Sustainable Georgia: Go For It
Next month, voters in Fulton County and Atlanta will have the opportunity to make a choice that could have a positive impact on life not just in that region, but across Georgia. It’s a chance to move transportation and transit into the 21st century and give people all over the state different ways to travel to and through the state capital.
A yes vote for the T-SPLOST (Transportation Special Purpose Local Option Sales Tax), a tax supported by city, county, civic and business leaders from one end of Fulton to the other, is a vote for sustainability. It would move us to a cleaner, safer and healthier culture and away from one in which transportation alternatives are discouraged.
It’s also a vote for walkability – the BeltLine and other trail and greenway projects would be funded from the T-SPLOST. Other cities are getting ahead of us in their walkability investments. We’re in danger of looking out-of-date and unprofessional.
The transportation bill that passed in 2015 removed the ban on Georgia counties seeking to add sales taxes to make transportation investments, without first going to the Legislature. That means Fulton can for the first time seek a penny tax – or in this case three-quarters of a penny – to improve its infrastructure without sacrificing the penny the county already pays for MARTA, which hasn’t been enough to fund its operations and maintenance over the last 30 years as the region has swelled to 5.7 million people. This deficit in funding and a lack of state investment has cost us oodles of federal money we could have leveraged through the years, leaving us stuck with a bare-bones system as well as an anti-transit culture that seemed entrenched until recently.
The turnaround – fiscally and service-wise – at MARTA under GM and CEO Keith Parker has been remarkable and has coincided with other turnarounds at the Georgia Department of Transportation and in state leadership attitudes toward transit. The U.S. DOT has noticed, awarding Atlanta some $75 million in Tiger grants for various transportation projects. Atlanta also passed a $250-million infrastructure bond referendum that is managed by Renew Atlanta, the city’s infrastructure bond program. Atlanta Mayor Kasim Reed said these investments will drive the city’s population to 1 million people, or more than twice as many as there are now, causing a de-sprawling effect.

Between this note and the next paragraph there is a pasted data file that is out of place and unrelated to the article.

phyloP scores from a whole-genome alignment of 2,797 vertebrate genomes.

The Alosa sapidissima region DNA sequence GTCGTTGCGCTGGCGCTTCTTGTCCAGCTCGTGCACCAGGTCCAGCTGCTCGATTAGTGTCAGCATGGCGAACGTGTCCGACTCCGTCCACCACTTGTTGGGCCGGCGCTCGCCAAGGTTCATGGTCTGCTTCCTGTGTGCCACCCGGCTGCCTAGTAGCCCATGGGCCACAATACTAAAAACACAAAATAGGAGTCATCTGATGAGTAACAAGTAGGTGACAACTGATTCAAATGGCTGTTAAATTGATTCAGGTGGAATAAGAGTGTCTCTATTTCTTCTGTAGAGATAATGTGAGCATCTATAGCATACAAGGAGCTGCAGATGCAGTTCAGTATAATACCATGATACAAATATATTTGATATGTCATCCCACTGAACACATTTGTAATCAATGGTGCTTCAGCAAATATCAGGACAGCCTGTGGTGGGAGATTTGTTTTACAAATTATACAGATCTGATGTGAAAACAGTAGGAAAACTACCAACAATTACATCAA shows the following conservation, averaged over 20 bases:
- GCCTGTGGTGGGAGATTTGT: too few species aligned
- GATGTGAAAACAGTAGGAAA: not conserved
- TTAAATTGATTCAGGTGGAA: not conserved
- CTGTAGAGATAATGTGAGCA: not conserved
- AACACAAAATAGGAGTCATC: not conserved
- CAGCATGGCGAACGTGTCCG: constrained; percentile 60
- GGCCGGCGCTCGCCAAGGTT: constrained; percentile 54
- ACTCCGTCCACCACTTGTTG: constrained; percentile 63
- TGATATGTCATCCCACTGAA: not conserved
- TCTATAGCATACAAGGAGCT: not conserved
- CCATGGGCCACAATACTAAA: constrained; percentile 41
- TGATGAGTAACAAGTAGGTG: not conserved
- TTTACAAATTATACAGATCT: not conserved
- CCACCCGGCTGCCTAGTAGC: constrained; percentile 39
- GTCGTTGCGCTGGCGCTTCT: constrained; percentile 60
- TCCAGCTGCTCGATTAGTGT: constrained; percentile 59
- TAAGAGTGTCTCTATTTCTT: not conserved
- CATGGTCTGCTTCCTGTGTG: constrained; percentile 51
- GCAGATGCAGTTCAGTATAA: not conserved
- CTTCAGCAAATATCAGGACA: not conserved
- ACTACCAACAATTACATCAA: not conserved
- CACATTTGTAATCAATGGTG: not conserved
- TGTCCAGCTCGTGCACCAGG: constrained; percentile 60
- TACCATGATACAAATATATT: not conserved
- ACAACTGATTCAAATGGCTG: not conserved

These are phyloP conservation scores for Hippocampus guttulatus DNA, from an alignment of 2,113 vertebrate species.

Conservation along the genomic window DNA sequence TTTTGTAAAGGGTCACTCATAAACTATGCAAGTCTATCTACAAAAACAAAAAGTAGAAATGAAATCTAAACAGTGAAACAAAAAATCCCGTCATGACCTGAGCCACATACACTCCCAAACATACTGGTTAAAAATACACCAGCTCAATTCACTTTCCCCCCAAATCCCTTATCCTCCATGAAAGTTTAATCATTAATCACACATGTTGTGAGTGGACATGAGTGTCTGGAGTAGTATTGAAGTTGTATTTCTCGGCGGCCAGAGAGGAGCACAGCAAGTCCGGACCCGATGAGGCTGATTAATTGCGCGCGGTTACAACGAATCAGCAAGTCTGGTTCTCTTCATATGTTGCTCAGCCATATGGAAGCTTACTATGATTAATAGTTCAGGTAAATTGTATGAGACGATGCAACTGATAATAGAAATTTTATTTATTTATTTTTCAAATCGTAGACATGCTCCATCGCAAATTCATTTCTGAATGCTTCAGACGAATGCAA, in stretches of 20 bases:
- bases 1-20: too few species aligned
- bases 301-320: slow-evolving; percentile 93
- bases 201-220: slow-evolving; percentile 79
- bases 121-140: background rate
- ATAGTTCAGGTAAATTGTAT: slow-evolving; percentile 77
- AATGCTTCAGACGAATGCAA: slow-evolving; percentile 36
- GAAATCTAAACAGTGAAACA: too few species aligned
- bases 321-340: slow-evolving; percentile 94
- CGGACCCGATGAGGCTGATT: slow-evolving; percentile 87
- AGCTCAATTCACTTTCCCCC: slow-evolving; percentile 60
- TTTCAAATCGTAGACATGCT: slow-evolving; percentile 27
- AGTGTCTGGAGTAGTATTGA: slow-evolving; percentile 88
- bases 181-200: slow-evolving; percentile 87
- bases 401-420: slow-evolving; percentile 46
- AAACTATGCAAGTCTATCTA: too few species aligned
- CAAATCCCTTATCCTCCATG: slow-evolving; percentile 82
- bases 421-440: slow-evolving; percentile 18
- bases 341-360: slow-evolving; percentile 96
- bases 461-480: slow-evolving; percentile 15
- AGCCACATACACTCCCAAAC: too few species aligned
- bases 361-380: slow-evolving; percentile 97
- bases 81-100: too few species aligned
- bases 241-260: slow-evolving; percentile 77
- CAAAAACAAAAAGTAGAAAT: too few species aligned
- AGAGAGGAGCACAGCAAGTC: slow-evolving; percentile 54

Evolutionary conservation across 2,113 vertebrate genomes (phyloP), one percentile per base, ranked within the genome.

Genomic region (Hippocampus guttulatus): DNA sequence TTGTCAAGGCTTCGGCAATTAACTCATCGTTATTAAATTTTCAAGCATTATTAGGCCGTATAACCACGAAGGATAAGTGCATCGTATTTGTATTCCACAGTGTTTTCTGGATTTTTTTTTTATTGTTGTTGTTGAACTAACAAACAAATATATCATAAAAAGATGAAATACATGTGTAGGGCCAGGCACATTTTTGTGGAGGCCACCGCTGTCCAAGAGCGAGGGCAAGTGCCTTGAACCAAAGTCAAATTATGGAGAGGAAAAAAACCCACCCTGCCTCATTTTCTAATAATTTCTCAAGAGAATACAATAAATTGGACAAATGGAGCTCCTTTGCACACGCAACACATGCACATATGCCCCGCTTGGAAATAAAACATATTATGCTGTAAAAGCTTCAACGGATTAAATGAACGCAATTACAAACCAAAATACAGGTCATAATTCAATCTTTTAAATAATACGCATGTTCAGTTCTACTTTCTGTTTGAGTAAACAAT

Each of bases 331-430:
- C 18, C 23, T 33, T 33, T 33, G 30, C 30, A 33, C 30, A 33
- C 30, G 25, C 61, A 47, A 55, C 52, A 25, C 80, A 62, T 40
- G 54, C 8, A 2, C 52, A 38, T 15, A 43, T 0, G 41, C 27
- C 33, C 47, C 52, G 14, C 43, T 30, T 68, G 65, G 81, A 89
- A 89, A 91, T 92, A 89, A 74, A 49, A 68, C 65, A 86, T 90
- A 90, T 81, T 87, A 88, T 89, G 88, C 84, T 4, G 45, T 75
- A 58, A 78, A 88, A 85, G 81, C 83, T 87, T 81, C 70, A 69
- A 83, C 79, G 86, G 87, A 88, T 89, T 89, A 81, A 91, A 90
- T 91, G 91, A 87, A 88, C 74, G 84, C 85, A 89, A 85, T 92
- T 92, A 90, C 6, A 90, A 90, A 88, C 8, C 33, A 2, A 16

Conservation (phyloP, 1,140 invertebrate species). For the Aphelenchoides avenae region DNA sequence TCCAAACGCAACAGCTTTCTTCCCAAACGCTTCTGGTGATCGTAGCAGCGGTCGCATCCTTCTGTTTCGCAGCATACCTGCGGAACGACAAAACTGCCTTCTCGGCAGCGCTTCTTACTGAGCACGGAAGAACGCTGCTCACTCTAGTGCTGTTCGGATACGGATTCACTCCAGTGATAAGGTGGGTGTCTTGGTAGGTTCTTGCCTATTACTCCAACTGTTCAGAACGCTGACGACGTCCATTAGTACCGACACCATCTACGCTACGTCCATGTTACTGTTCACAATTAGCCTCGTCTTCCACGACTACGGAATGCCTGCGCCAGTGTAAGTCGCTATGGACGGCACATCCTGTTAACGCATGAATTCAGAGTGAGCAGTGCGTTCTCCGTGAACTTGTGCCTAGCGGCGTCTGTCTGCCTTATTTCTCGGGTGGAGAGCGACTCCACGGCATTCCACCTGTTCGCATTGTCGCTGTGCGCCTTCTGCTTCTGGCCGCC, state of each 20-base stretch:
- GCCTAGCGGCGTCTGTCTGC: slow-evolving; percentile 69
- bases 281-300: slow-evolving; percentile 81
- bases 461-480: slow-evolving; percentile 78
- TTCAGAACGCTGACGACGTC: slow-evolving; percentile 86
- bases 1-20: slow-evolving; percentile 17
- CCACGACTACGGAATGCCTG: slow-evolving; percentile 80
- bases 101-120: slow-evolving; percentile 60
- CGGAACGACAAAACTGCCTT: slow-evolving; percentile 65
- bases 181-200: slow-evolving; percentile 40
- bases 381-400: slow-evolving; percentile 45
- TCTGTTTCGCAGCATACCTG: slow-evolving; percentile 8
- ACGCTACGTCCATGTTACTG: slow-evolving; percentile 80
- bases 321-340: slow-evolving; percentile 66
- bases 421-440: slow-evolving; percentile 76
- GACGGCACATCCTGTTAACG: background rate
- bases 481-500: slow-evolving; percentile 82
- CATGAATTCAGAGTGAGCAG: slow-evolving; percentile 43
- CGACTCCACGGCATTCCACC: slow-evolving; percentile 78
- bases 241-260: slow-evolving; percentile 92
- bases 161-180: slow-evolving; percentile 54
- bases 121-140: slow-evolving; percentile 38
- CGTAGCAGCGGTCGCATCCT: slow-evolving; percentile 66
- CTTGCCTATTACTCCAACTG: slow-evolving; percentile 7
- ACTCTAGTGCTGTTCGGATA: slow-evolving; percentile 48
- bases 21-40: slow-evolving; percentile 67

The timing is right for the reboot of transportation. According to the Atlanta Regional Commission, Metro Atlanta will add 2.5 million people, equivalent to the current population of Charlotte, N.C.’s metropolitan area, over the next 25 years.
These projections may seem daunting to those who don’t remember the runaway growth the metro area had in the ’90s, which happened mostly in the suburbs but was also felt in town where most people worked. We didn’t get in front of it then, but we can get in front of the growth now.
What goes for Atlanta goes for other cities in the state, too. In fact, the cultural shift is already happening in places like Columbus, which is seeing benefits from its T-SPLOST, passed in 2012, and is pursuing passenger rail to Atlanta.
The T-SPLOST in Atlanta will also be a boon for tourists – and locals – giving them more options for getting to some of the more popular spots in town. More than 1.3 million people hit the Eastside Trail of the Atlanta BeltLine in 2015. The BeltLine estimates generation of 30,000 permanent jobs and has already sparked $3 billion in investment. Expect more greenspaces and trails from Buckhead in the north of the city to the Georgia World Congress Center to the Westside’s Bellwood Quarry, setting visitors and their wallets free to roam the city.
Fulton County’s T-SPLOST vote, which covers all of the county except for the city of Atlanta, is for three-quarters of one penny and would raise $569 million over five years. Voters in the city of Atlanta have two taxes to consider. One is a half-cent for MARTA and transit in general, which could bring in an estimated $300 million over five years. The other is .4 cents for other transportation, which could bring in more than $60 million a year – big money for a region that has been starving for infrastructure love for decades.
The ROI from a yes vote next month will be felt from Dalton to Brunswick, in tandem with state investments to streamline freight and reconnect cities. Georgia would move from zero to 60 with the best recent track record on transportation projects that we’ve ever had.
This vote can be a win for our capital city, the metro area and the state. Go for it!